When synthetic non-biodegradable fishing nets are lost, abandoned, or discarded at sea is plastic oceans. For they may continue to catch fish and other animals for a long period of time. This is a phenomenon is known as ‘ghost fishing’. New research also shows that a biodegradable net material can be used to create nets. I mean those that have similar catch rates as conventional nets. However, they decompose after a certain period of time under water.
The Animal Conservation findings suggest that biodegradable netting may become a feasible alternative. That’s to conventional nylon netting and can contribute to reducing ghost fishing.
I mean a wide variety of materials are available to manufacture fishing nets. Until the early 1960s, natural materials such as cotton and hemp were commonly used. With the advent of polyamide-based nylon after World War II, synthetic fibers quickly replaced natural materials (von Brandt, 1984). So that’s where the problem begins. The excellent fishing performance. Also high strength and low price of synthetic materials. For they contributed to the development of worldwide gillnet and driftnet fisheries (Anonymous, 1990; Wright & Doulman, 1991; Richards, 1994).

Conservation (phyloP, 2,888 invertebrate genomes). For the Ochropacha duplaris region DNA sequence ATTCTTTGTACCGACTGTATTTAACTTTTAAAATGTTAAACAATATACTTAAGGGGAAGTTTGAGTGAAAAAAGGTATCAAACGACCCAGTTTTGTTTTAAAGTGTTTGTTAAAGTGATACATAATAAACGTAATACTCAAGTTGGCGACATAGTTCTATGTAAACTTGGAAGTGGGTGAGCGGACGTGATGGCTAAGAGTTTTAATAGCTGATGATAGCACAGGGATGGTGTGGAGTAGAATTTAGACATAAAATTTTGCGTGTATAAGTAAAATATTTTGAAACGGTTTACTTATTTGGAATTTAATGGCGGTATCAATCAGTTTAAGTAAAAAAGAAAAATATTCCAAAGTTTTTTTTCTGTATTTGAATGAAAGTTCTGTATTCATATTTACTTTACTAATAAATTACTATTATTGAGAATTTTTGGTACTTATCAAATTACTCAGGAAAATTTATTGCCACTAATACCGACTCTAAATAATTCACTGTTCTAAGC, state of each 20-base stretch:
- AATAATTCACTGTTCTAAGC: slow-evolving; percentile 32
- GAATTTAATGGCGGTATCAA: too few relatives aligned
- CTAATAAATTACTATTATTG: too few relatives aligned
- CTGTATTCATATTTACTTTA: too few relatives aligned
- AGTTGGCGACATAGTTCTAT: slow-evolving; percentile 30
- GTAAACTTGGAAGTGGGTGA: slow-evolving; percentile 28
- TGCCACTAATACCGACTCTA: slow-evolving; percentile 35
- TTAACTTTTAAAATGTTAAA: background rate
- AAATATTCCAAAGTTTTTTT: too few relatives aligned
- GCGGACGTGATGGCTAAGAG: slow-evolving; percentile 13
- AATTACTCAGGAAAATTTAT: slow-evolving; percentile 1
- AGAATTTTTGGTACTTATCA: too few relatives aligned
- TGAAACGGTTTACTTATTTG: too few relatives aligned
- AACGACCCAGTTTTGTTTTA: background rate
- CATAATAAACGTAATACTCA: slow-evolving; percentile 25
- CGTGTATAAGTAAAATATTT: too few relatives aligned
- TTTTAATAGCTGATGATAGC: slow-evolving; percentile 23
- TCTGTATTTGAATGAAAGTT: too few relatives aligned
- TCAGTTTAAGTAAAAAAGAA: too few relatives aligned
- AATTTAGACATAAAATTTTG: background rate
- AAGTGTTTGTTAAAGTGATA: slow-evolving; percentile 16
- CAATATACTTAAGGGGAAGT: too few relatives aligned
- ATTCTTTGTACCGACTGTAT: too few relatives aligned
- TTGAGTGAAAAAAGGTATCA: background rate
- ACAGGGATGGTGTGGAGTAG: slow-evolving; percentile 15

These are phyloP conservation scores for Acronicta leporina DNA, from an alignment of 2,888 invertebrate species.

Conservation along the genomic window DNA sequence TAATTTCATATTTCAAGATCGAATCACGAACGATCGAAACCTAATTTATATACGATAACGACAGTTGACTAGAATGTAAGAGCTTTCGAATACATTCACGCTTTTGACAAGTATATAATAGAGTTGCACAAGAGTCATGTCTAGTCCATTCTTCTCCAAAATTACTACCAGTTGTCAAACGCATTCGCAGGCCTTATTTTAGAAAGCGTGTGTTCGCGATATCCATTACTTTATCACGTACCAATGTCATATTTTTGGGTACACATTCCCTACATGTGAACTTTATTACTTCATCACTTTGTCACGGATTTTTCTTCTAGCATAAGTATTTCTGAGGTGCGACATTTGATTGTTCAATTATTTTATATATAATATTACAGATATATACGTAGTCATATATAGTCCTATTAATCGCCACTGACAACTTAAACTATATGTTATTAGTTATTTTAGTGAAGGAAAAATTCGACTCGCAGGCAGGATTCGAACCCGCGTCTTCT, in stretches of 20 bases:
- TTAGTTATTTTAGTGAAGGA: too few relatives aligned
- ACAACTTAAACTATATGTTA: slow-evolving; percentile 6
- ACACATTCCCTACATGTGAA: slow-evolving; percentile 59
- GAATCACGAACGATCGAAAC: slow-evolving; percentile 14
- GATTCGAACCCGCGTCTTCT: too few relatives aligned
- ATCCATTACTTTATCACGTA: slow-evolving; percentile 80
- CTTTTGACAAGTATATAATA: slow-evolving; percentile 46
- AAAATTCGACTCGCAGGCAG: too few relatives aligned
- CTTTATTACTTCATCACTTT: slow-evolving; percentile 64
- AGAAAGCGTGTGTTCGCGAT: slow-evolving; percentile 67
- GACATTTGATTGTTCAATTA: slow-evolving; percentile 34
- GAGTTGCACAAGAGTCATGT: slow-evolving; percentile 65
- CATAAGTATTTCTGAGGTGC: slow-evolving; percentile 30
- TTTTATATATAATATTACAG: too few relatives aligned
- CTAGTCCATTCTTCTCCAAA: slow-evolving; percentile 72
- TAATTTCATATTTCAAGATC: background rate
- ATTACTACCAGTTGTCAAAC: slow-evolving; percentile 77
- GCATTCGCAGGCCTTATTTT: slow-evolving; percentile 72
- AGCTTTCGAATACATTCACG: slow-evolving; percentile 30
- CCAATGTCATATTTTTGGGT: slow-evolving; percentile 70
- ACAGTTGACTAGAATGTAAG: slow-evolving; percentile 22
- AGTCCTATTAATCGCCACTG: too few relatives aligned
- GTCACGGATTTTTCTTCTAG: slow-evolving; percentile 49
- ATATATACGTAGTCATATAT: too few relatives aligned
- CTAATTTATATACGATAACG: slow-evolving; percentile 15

The major drawback of synthetic nets is that they are very resistant to degradation. So once they have been lost, abandoned or discarded at sea bad news. For this is derelict fishing gear. That’s where it may ghost fish. All where the abandoned, lost or otherwise discarded fishing gear (ALDFG) continues to catch fish. Moreover and other animals too (Kaiser et al., 1996; Erzini et al., 1997; Humborstad et al., 2003; Pawson, 2003; Revill & Dunlin, 2003; Santos et al., 2003; Tschernij & Larsson, 2003; Ayaz et al., 2006; Baeta, Costa & Cabral, 2009). Ghost fishing may trigger a vicious circle of fish. I mean and other marine organisms being caught in derelict nets. Thereby dying and acting as bait that lures in other organisms. These ghost fishing losses are undesirable. That’s for socioeconomic and conservation reasons.
Abandoned Fishing Nets
Abandoned, lost or otherwise discarded fishing gear from net fisheries. For they may also entangle and kill larger marine animals and sea birds. Also disturb spawning grounds and smother habitats. Thereby serving as major hazards and a long-term threat in marine environments (Sheldon, 1975; High, 1976; Matsuoka, Nakashima & Nagasawa, 2005; Gilman et al., 2013; Wilcox et al., 2013). Furthermore, synthetic fishing nets which by the time have weathered and fragmented into smaller particles at sea. For they will eventually accumulate in marine ecosystems. Moreover and may have significant biochemical long-term effects on marine biota (e.g. Moore, 2008).
Kim, S., Kim, P., Lim, J., An, H. and Suuronen, P. (2016), Use of biodegradable driftnets to prevent ghost fishing: physical properties
and fishing performance for yellow croaker. Animal Conservation. doi: 10.1111/acv.12256